The Difference Between IAD & AFF

Saturday, September 14, 2019

Did you start your skydiving career by dipping a toe in the water with a tandem skydive? Have you caught the skydiving bug and are itching to do more? Here’s the deal. At Skydive Tecumseh, we offer two means of skydiving training to help you become an independent skydiver. 

When looking into becoming a solo skydiver and achieving licensed skydiver status, you’ll come across a few acronyms: namely, IAD and AFF. Both IAD and AFF are certified methods of training progression approved by the United States Parachute Association to help you learn to skydive solo.

So, what’s the difference? 


The acronym IAD stands for Instructor Assisted Deployment. With Instructor Assisted Deployment, your USPA Licensed instructor will have extracted your pilot chute ( a small auxiliary parachute used to deploy the main parachute) and have it firmly in their grasp. As you exit the aircraft, the instructor will initiate the deployment process by releasing your pilot chute. This method is very similar to static line but does not require special equipment. In IAD, your instructor plays the “role” of the static line.

With IAD, you have less to focus on that first pivotal time out of the aircraft, as the initial work is done for you. Rather, your primary focus will be on a stable exit and your flight under canopy. The first skydive occurs from around 3,500 feet, and on each successive skydive, you will go incrementally higher. Under Instructor Assisted Deployment, you do not experience true freefall until about the 6th jump. Your progression will move from the instructor being responsible for deployment, to solo deployment, to freefall and subsequent solo deployment. One of the primary allures of the IAD system is that it is a less expensive entry method into solo skydiving, and the overall program is less expensive than AFF.

Top view of a skydiver learning to parachute


AFF, or Accelerated Freefall, is one of the quickest methods of progression for would-be skydivers. After a ground course that takes anywhere from 6-8 hours, you will make your first “solo” skydive. On this skydive, you will be assigned two instructors who hold instructional ratings issued by the United States Parachute Association. Neither of these instructors is attached to you, as one would be on a tandem skydive. Rather, these instructors are there to hold on to grips on your jumpsuit and/or harness. These instructors are also there to provide instruction via hand signals and hands on assistance to help keep you stable in freefall.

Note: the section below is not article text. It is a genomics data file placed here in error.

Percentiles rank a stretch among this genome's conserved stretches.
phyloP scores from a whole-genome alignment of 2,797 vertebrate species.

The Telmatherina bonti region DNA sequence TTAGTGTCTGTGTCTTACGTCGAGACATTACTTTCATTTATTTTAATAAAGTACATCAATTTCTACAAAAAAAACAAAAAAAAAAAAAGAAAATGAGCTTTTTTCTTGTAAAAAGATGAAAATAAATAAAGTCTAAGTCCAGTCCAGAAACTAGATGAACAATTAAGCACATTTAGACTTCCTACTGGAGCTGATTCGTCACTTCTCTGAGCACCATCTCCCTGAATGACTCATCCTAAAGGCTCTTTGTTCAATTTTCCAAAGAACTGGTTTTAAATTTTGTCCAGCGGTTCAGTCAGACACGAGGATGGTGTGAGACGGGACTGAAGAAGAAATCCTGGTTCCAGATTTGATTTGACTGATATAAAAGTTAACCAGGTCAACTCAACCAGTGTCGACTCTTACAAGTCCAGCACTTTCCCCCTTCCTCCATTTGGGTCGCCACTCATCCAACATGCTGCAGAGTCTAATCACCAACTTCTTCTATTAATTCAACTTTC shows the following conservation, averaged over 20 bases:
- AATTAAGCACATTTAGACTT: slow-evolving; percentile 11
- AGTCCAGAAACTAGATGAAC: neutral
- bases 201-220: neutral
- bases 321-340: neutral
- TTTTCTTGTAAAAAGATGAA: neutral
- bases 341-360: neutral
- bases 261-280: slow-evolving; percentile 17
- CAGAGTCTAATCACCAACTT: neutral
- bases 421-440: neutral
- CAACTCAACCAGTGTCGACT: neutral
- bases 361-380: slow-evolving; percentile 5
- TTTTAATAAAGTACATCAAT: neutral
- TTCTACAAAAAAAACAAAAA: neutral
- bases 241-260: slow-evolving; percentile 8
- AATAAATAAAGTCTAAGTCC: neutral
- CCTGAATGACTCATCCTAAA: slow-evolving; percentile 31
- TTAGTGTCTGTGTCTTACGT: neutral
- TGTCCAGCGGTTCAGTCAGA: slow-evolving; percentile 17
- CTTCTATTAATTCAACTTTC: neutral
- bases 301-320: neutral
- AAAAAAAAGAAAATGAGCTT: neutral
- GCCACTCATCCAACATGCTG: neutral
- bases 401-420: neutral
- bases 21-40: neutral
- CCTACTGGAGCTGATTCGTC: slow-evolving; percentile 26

On your first AFF jump, you will experience a freefall of anywhere from 30-60 seconds. At the appropriate time, you are expected to deploy your own parachute by extracting your pilot chute and initiating the deployment sequence. On each subsequent jump, you will be taught the basic flying skills you need to be cleared to skydive without supervision.

Skydiving Solo

Regardless of the method you choose, once you have completed your chosen progression and been cleared for self-supervision by your instructor, you will have the skills you need to complete solo skydives. In order to obtain an “A” License from the USPA, you will need to accrue 25 total skydives and demonstrate on a final “check dive” that you have mastered a variety of freefall skills and body flight maneuvers. 

Skydiving Solo

After this, the world is your oyster. Where will your skydiving progression take you? The sky is the limit!

Tandem Skydiver in freefall at Skydive Tecumseh

I've been wanting to skydive for a number of years and on September 3rd for my 50th birthday, I jumped with Skydive Tecumseh. The staff were amazing and the experience was unbelievable and I will be back!

Jeffrey Gee

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